I am a part of the Pivot Interactive’s Chemistry Fellows program.

AP Physics 1: Pivot Interactives Angular Motion

As students finished their torque quiz, I had them use Pivot Interactives to look at the motion of a spinning disk and come up with two different answers to which dot on a spinning disk is moving the fastest. Tomorrow, we’ll use those two answers to get into angular velocity vs. tangential velocity.

Physics: Whiteboarding

We spent some time whiteboarding yesterday’s problems. Students resisted drawing the diagrams for standing waves, but, once they got the diagrams, they were able to solve the problems.

Chemistry Essentials: Pivot Interactives Stoichiometry

Students used Pivot Interactives to compare their prediction for how much hydrogen gas should be produced in a reaction to how much was actually produced. I ran into an issue where a few students were very insistent that a prediction is a guess, so their calculation could not be a prediction. I didn’t have a great response in the moment aside from in science, a prediction should have something to back it up, which can be a calculation.

Another hurdle I ran into today is I have one section where a lot of students really resist talking to their group members, and the computers made it easier for them to work in isolation. As a result, I realized partway through the hour I was frequently answering the same questions multiple times with a given group and I was helping individual students with portions of the activity their partners knew how to do. I need think about how I can help my students have more productive collaboration within their group.

# Day 125: Assessment & Problems

AP Physics 1: Assessment

Students took their central net force quiz. Most seemed to feel pretty good about it, even though we moved through the content quickly.

Physics: Wave Problems

Students worked on problems using what we’ve learned this week. The problems went very smoothly.

Chemistry Essentials: Molar Mass Problems

Students worked on some problems combining molar mass with balancing chemical reactions.

# Day 124: Gallery Walk, Board Meeting, & Mistakes Whiteboarding

AP Physics 1: Gallery Walk

Students did a gallery walk of some problems dealing with central net force and universal gravitation. There was a lot of good discussion as students worked on their problem, but I’m not sure how much students looked at the other problems.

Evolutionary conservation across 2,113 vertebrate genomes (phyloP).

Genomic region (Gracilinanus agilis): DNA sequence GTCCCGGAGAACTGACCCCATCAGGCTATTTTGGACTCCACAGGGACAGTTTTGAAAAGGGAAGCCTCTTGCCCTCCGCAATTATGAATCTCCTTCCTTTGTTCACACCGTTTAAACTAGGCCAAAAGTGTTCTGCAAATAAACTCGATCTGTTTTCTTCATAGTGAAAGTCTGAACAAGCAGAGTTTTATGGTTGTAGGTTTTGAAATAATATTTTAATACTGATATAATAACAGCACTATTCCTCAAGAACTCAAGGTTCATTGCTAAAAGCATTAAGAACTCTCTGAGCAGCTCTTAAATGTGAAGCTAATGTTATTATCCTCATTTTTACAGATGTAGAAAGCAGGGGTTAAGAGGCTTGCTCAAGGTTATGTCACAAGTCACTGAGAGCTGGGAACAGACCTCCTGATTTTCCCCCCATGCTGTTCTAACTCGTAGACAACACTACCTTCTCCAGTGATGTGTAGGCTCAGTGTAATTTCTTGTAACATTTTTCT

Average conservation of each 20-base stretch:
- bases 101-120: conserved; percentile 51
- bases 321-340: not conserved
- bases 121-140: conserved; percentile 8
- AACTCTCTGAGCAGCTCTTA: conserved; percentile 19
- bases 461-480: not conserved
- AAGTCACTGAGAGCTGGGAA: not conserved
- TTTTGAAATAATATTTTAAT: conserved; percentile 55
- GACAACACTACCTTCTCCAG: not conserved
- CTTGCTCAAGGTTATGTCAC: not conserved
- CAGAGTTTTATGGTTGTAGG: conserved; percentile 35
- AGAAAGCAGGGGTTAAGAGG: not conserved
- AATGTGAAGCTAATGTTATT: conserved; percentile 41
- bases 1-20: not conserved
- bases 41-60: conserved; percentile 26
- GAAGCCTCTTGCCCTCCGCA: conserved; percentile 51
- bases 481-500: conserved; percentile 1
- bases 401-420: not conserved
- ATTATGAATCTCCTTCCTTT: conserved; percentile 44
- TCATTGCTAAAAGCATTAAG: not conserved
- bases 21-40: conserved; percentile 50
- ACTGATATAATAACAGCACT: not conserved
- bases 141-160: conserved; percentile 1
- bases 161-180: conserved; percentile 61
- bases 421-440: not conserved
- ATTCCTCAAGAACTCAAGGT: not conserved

Physics: Board Meeting

We had a board meeting for the snakey spring lab looking for a relationship between wavelength and frequency.

This group used floor tiles as their distance measurement

Chemistry Essentials: Mistakes Whiteboarding

Students worked some problems translating between molar mass and moles of a substance, then did some mistakes whiteboarding to go over the problems.

# Day 123: Board Meeting, Snakey Springs, & Molar Mass

Yesterday we had ACT testing for juniors. Seniors had an off-campus learning day.

AP Physics 1: Central Net Force Board Meeting

For yesterday’s off-campus learning day, my students finished collecting data in Pivot Interactives on central net forces. I really enjoyed the discussion of the force vs. mass graphs, when the class realized the units on the slope were the units on acceleration, so we had F=ma.

Physics: Snakey Springs

Students used the snakey springs to collect data on a relationship between frequency and wavelength for standing waves.

Chemistry Essentials: Molar Mass

Students used nuts, bolts, and washers to represent different elements in order to discover how to find the molar mass of a compound. Afterward, they tried extending what they’d found to actual compounds. Not only were they very successful at extending their results, their work represented different ways of thinking about polyatomic ions, which was cool.